DVD/Blu-ray: Acceptable FUN SIZE Has Its Fun Moments
In the annals of aspirational one-crazy-night teen comedies, “Fun Size” is a minor, fitfully fun entry, kind of like those bite-bized candy bars. On the flip side of the coin, it’s a curiously uncomfortable mishmash that teens should not take responsible babysitting tips from. With it bearing the Nickelodeon brand, it’s hard to tell if “Fun Size” started as a raunchy R-rated teen comedy that was then neutered to earn a tamer PG-13 or if the filmmakers were aiming for a one-size-fits-all in the first place. The result is the directorial feature debut of TV producer Josh Schwartz (“The O.C.,” “Chuck,” and “Gossip Girl”), working from a script by Max Werner (“The Colbert Report”), and they have obviously watched enough movies by John Hughes.
Making her major feature debut, Disney Channel darling Victoria Justice (whom you’ll know if you’re a 13-year-old girl and get giddy over “Zoey 101″ and “Victorious”) is fetching and breaks the stereotype in playing the smart, geeky and very pretty Wren. It’s Halloween night in Cleveland, and this NYU-bound high school senior just wants to go to the party of Jake Ryan-level class stud Aaron Riley (Thomas McDonell) with her popularity-obsessed best friend April (Jane Levy of TV’s “Suburgatory”). Wren wants to dress up as Ruth Bader Ginsburg but listens to Pink Floyd, so she goes as Dorothy Gale. After she’s all ready for her big night out on the town, her widowed, single mother Joy (Chelsea Handler) drops a bomb on her: she’s going to a Halloween party with her hunky, employed 26-year-old boyfriend, so Wren will have to take her pudgy 8-year-old brother Albert (Jackson Nicoll) trick-or-treating. Two things about Albert: he’s weirdly prankish, spending his time cutting up his sister’s sweaters, and hasn’t talked for a year since their father died. Natch, her change of plans just deteriorates from there when Albert wanders off and, with the help of her nerdy friend Roosevelt (Thomas Mann) and his equally nerdy pal (Osric Chau), Wren and April go on a wild night to find him. You know comic hijinks will ensue. Rest assured, nobody gets a hangover, but there is a distraction for the cops involving streaking and over-the-shirt groping played for laughs.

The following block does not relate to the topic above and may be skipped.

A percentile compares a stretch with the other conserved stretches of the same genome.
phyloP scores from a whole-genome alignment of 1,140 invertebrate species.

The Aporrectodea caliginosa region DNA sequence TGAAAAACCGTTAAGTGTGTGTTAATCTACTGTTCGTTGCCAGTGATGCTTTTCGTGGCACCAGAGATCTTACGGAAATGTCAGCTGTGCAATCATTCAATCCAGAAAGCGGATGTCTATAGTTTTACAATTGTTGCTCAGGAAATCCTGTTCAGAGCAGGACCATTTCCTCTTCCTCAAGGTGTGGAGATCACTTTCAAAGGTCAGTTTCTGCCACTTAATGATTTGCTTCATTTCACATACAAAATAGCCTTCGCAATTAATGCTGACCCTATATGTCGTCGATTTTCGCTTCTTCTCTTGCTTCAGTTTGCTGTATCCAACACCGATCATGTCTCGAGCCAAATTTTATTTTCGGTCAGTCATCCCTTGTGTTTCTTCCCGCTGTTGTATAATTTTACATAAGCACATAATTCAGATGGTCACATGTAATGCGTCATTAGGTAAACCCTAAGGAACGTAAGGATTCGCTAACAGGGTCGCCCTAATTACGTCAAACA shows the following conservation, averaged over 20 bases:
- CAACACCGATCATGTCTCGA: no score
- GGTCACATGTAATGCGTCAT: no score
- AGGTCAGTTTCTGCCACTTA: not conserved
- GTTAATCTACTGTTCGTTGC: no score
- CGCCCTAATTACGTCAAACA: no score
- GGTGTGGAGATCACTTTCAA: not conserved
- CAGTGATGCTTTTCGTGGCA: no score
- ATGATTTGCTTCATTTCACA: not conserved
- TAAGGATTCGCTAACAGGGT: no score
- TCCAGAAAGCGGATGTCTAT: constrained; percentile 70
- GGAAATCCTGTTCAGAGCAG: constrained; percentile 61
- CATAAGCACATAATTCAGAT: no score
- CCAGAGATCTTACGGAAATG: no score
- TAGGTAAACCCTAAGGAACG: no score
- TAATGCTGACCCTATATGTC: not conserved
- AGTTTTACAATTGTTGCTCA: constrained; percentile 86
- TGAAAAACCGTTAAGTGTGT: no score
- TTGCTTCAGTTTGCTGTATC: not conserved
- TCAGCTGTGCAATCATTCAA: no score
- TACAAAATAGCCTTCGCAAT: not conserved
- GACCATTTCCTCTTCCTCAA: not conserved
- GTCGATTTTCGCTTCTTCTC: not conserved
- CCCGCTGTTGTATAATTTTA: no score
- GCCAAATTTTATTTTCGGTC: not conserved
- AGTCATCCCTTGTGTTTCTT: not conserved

Schwartz keeps a snappy pace going, flitting between Wren, Albert, and Joy, and this episodic night of errors has its diverting moments. Even if a giant fast-food pirate chicken statue falling on top of Roosevelt’s car and proceeding to hump it is only worth a vague smirk, funnier gags involve the car stereo coming off and Josh Groban’s “Raise Me Up” blaring, as well as April’s use of Nair. A slightly annoying, wrongheaded, questionably creepy plot thread involves the antics with Albert, though well-played by Nicoll who can deliver a laugh without speaking and doesn’t just come off like a menacing terror. Finding his way to the mini-mart for a slushee, the Spider-Man-dressed Albert makes friends with the lovelorn, socially awkward clerk Fuzzy (a goofily off-kilter Thomas Middleditch) and goes off on a mission with the college-aged guy. From there, Albert keeps getting picked up by strangers, all the way until he’s held hostage by a borderline-psychotic bodybuilder dressed as Dog the Bounty Hunter (Johnny Knoxville).
Roosevelt secretly pines after Wren, yes, but Kerri Kenney and Ana Gasteyer as Roosevelt’s bohemian moms with an asthmatic cat are an amusingly oddball touch. At the sight of two mothers, Wren quick-wittedly goes, “I thought he was just talking like Lil Wayne!” Also, Handler doesn’t really get to cut loose like on her funny TV show, but actually gives an honest-to-God performance as a woman who misses her late husband and tries living out her youth. In the last 10 minutes, there’s a jarring tonal shift, wherein Wren and Albert visit their father’s headstone. It could’ve been a potentially schmaltzy about-face from all the farcical shenanigans, but it’s nicely handled and arguably touching.
With Justice an appealing screen presence and the tart-tongued Levy stealing plenty of laughs, “Fun Size” certainly has its pleasures. But if we’re making teen-movie comparisons that aren’t Hughes-ian, it’s more like 2000′s “Snow Day” and 2004′s “Sleepover,” which were silly and harmless kid romps. Written with quite a bit more wit and charm than “Project X,” this should fill its niche—even though it’s not always clear whom it was made for—and make an acceptable “Halloween Adventures in Babysitting” for pre-high schoolers.
86 min., rated PG-13.
Grade: C +
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